The Progressive Era
The Progressive Era was a period of social activism and political reform that flourished from the 1890s to the 1920s, and Single Taxers like Louis F Post and Henry H Hardinge were prominent in the Progressive Movement, which absorbed Georgist ideas into its general cause to eliminate corruption and to undermine existing concentrations of power and influence. During this era, reforms like the secret ballot were instituted, the absence of which had denied Henry George the Mayoralty of New York.
The Progressive Movement was active in both main political parties and was represented at local level right through the early 1920s, where Georgist local taxation ideas were widely followed. Single Taxers were around running America at local level for decades, and developing civic administration.
The Populist Party, or the People's Party, also known as the Populists, was a short-lived political party in the United States established in 1891, that championed agrarianism and was hostile to banks, railroads, and power concentrations. At this time, the terms populist and populism are commonly used for parties standing against the power of elites, whose interests they saw as being served by the mainstream parties. Nothing is new. Gaffney says:
Historians of the Populist Party and movement often note that its ideas succeeded even though the Party failed, because its ideas were co-opted by major parties. Georgism was a strand of American populism, later wrapped into Progressivism.
William Simon U’Ren in 1912
Single Taxers had actively campaigned for the adoption of the Presidential Primary Law in Oregon.
William Simon U'Ren (Cornish name), was an active reformer and Single Taxer, helping to pass a corrupt practices act which became law. U’Ren spearheaded the adoption of the initiative, referendum and the recall systems, trying to create a system of direct democracy to pursue the glorious goal of bringing Single Tax arrangements in Oregon. These initiatives in Oregon were widely adopted by other states and had a far-reaching effect on the development of democracy in the USA. U’Ren was also a promoter of proportional representation. U’Ren’s feeling was that the true and certain way to achieve justice is to increase democracy, which it surely must naturally be.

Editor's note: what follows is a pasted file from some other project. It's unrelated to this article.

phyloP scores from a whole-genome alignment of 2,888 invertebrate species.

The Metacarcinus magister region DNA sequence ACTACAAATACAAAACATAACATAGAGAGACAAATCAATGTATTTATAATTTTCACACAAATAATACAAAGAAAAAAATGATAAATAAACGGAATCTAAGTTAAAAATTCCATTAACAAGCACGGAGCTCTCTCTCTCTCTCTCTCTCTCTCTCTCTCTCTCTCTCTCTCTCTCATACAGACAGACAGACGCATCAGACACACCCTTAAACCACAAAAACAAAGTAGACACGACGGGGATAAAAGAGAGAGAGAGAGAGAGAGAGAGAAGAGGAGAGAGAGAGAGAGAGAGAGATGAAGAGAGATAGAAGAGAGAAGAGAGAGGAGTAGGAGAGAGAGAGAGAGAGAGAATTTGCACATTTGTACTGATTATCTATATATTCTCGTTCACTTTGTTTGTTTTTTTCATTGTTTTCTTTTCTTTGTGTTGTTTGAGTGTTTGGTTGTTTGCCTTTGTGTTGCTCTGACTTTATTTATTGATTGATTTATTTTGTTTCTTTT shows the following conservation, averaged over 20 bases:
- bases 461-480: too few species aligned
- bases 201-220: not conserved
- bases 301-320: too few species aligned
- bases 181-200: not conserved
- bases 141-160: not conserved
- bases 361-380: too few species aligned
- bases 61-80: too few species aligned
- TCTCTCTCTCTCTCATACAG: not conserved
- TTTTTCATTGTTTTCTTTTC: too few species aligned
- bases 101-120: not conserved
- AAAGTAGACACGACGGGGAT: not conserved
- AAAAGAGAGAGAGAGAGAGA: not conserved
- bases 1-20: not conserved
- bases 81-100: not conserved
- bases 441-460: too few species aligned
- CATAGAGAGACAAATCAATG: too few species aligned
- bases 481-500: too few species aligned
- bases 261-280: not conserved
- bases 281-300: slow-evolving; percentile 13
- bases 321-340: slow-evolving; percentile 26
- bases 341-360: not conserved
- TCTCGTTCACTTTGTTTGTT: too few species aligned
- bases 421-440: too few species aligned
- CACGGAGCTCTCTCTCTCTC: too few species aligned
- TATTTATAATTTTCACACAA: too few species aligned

Mason Gaffney says:
With the development of direct democracy (by Single Taxers), open primaries, the secret ballot, direct election of U.S. Senators, the Initiative, Referendum, and Recall, and the like, crude vote-buying such as prevailed in the late 19th Century would no longer dominate the electorate. Mind-control became the urgent need; NeoClassical Economics was the tool.
Gaffney identifies many pockets of Single Taxer influence, and there were many Single Taxer Congressmen, including Henry George Jnr. The passage of the electoral reforms initiated by U’Ren helped Woodrow Wilson to the Presidency in 1913, and he had no fewer than four Georgists in his cabinet (of whom we know nothing yet.) (More about Wilson to come in other notes.)
In 1916, a Pure Single-Tax initiative, led by Luke North, won hundreds of thousands of votes in California, 31% of the electorate, when Single Taxers launched what they called their Great Adventure ‘One Tax’ Campaign. There were annual conferences of Single Taxers, and there’s a huge amount of submerged history here. And even though elections were usually being lost, all of these issues were kept in the public mind and the Single Tax was very much a live issue in these days.
Here’s a couple of articles from the New York Times from 1909 which give a feel of the spirit of the time, and talks about Joseph Fels.
The New York Times reported that:
An international movement to raise a large fund to revive the agitation for the Henry George system of a single tax on land values has been started in England and the United States simultaneously by Joseph Fels of Philadelphia, who is now in London at work on the plan. Single taxers in this city and throughout the country received the printed plan of the movement in the mails last week.
Joseph Fels was an idealistic manufacturer who had become an ardent Single Taxer in 1890. He poured a fortune behind big Single Taxer campaigns on both sides of the Atlantic, including North’s in America, and the drive around the People’s Budget in Britain in 1909.
We’re going to return to the near momentous events in Britain of 1909, and the role played by none other than the extraordinary Winston Churchill (who is half-American) and who, amongst so many other places that he’d been in his life, in 1909 was in Lloyd George’s Liberal government, and we could certainly count him as a Single Taxer at this particular time.